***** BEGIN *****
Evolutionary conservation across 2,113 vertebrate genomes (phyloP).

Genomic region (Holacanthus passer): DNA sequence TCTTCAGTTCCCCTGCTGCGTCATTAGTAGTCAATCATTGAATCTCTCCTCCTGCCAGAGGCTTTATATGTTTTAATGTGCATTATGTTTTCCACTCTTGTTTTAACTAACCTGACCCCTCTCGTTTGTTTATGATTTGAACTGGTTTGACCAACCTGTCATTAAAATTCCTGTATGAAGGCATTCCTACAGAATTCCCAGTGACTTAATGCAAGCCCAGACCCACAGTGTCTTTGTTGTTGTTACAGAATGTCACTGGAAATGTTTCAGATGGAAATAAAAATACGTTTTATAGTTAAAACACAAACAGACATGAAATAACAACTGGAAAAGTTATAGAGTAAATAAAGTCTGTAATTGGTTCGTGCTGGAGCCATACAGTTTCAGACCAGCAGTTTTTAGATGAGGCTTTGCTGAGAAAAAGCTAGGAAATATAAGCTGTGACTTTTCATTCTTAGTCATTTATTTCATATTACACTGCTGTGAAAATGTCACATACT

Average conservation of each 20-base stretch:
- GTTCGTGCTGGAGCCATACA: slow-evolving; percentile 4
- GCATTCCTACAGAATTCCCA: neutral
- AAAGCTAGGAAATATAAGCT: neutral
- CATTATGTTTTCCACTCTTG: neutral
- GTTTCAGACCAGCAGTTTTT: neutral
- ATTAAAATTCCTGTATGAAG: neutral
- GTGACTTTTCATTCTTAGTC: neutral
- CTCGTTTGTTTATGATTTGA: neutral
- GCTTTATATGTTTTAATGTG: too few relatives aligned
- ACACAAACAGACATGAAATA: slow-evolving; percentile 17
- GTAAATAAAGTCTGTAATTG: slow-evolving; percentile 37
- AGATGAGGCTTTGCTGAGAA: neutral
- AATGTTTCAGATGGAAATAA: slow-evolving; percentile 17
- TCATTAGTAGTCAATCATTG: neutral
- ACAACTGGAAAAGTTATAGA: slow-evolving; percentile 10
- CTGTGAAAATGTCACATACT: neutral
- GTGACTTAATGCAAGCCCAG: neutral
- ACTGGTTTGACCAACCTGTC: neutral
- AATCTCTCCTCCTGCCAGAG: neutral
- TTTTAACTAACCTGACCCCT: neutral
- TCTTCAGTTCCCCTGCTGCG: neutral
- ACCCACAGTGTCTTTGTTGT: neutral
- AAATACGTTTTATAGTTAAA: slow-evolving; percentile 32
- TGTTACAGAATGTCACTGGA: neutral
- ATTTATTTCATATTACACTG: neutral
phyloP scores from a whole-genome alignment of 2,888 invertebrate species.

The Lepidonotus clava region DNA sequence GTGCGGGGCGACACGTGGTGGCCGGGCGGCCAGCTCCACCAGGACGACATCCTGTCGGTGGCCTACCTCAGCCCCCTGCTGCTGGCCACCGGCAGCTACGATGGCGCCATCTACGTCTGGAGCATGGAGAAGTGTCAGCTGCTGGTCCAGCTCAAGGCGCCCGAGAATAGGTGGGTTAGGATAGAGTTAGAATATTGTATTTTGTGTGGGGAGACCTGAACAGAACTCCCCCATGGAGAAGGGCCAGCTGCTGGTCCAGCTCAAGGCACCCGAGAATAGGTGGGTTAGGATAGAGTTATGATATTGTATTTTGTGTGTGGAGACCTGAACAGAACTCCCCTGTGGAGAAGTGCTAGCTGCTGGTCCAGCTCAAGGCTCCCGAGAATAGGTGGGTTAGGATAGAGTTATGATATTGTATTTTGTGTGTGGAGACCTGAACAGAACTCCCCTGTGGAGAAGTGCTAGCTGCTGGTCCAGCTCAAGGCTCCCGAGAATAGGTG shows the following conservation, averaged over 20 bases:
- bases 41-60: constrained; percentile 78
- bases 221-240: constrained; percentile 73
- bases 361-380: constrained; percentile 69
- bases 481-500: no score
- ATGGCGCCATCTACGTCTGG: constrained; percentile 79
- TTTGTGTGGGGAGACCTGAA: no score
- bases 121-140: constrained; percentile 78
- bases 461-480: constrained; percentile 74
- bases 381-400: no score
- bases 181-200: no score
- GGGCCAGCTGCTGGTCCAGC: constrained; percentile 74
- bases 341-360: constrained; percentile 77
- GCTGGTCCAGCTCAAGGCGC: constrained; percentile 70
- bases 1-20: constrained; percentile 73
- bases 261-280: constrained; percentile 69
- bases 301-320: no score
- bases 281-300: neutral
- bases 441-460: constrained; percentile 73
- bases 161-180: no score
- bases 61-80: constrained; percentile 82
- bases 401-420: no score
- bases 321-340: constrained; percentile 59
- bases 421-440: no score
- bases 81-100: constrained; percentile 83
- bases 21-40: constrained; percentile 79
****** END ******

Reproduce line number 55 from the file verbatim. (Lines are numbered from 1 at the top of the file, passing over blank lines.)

- bases 21-40: constrained; percentile 79